January 23rd, 2015 Posted in Recent News
With winter in full swing, many are seeking alternative ways to exercise. Skiing can be a great way to work out and enjoy the outdoors, but as with all types of outdoor activities, the appropriate precautions should always be taken. Often, it’s the most unexpected hazards that present a problem. For example, a little known skiing risk is the possibility of altitude sickness – also known as acute mountain sickness.
Altitude sickness is caused by exposure to the low pressure of oxygen at a high altitude. It commonly occurs above 8,000 feet, causing symptoms that resemble the flu or a migraine. If unaddressed, altitude sickness can progress to a high altitude pulmonary edema or high altitude cerebral edema, both of which can be fatal.
Primary Symptoms Severe Symptoms
• Shortness of breath during exertion
• Decreased appetite
• Swelling of the extremities
• Social withdrawal
High Altitude Pulmonary Edema
• Shortness of breathe at rest
• Gurgling respirations
• Wet cough
• Respiratory failure
High Altitude Cerebral Edema
• Impaired balance
To avoid problems, those unaccustomed to higher elevations should allow time to gradually get used to altitude by taking frequent breaks. Do not over exert yourself and remember to always drink plenty of fluids and avoid alcoholic beverages before hitting the slopes. One of the most common symptoms of altitude sickness is a headache, which is also one of the most common symptoms of dehydration.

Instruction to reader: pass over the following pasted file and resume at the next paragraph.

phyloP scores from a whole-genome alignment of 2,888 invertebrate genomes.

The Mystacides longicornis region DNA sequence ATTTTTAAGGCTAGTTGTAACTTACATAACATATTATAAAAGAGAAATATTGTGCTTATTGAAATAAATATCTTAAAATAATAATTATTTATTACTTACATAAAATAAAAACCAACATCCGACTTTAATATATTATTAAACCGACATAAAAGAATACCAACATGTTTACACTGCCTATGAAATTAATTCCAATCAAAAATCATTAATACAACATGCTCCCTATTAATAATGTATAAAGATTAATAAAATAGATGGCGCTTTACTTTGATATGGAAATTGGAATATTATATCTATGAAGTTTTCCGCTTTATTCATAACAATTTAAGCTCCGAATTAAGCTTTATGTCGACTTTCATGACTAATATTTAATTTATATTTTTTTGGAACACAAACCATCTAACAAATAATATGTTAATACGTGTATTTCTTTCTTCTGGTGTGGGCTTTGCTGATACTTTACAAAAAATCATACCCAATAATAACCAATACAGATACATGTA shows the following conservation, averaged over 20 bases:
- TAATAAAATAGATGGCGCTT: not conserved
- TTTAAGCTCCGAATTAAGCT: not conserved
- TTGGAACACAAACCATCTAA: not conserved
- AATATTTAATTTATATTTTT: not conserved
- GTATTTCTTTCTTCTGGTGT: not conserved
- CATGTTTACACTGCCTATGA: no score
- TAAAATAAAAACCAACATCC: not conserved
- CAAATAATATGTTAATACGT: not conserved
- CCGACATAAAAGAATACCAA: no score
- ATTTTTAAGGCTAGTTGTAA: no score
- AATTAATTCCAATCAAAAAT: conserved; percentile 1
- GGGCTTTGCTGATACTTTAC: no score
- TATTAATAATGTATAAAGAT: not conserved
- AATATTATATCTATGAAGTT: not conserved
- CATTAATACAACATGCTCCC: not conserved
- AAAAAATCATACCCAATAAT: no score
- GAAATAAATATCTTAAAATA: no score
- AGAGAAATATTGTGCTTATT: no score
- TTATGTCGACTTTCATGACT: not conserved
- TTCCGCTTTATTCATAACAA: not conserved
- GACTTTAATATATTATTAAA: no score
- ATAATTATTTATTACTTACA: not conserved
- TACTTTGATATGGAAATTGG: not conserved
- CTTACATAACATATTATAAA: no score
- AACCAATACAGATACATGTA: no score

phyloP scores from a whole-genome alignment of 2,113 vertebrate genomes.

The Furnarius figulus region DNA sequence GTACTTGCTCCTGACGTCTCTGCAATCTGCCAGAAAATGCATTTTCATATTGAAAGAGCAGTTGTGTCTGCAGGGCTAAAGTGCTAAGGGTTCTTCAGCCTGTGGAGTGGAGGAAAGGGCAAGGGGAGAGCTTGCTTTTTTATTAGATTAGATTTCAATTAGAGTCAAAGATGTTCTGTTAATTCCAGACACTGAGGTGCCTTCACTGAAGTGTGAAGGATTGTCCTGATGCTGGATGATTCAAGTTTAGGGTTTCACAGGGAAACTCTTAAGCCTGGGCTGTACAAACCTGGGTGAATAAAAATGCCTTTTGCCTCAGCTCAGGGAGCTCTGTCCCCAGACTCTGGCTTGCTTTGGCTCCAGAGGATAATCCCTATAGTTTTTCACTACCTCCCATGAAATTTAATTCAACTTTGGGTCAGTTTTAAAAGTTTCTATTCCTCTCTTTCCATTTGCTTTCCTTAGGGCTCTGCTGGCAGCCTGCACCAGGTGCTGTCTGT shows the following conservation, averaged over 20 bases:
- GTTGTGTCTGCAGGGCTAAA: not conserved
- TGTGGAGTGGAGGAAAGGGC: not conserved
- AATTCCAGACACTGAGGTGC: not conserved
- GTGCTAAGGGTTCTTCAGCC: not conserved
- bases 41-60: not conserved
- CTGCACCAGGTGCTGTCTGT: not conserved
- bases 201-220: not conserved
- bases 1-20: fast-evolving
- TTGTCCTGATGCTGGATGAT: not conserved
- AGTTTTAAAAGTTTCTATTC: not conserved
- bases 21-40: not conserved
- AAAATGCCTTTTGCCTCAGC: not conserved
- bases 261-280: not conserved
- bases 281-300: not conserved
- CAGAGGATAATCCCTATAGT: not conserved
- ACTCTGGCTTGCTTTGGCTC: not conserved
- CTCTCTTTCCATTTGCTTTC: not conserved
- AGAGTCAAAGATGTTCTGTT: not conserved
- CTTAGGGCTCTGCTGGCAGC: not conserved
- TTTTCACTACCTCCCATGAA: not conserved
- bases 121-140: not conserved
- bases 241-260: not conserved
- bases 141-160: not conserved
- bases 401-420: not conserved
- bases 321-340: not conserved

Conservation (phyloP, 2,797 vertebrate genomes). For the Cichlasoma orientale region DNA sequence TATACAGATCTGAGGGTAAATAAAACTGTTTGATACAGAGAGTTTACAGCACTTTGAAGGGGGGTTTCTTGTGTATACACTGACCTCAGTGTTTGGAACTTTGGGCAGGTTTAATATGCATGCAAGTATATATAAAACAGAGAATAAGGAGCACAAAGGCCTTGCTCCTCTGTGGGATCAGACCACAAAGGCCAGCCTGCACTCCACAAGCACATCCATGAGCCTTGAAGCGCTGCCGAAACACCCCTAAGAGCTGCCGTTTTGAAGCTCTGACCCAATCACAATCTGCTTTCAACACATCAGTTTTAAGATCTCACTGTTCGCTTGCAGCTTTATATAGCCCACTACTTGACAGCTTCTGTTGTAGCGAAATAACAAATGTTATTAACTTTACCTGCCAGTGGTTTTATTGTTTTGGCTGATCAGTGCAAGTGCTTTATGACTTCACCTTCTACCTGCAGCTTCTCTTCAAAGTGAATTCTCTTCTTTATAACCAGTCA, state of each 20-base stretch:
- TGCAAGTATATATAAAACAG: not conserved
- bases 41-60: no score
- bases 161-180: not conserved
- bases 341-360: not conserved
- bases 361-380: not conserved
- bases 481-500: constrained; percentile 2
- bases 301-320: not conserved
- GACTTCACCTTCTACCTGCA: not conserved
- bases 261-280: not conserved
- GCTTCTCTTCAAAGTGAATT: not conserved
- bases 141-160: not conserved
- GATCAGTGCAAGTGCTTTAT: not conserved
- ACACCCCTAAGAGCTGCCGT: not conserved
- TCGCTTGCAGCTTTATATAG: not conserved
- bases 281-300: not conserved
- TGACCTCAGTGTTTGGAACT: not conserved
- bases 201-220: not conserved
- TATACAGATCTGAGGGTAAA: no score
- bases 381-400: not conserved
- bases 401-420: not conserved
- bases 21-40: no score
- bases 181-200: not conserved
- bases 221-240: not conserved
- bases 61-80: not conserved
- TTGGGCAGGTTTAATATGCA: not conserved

If traveling by air to a destination above 8,250 feet, take steps prior to arriving. Incorporate a layover of one to two days at an intermediate altitude. Avoid physical exertion for the first 24 hours after you arrive and consume a high-carbohydrate diet. Additionally, talk to your doctor about the preventative medication; Acetazolamide (Diamox) this medication actually speeds acclimatization to prevent altitude sickness.
Hitting the slopes should never end in sickness. Staying aware of your surroundings and taking the proper precautions during the winter months can make all the difference. Our doctors and staff at OAZ are always looking for great ways to keep our patients safe, whether it’s on the slopes or off. And though we can’t guarantee we’ll get you off the bunny slope, we can guarantee we will do our best to keep you safe while you’re on it!
, acute mountain sickness
, Altitude sickness
, Orthopaedic Associates of Zanesville
, safe skiing
, winter safety
, winter sports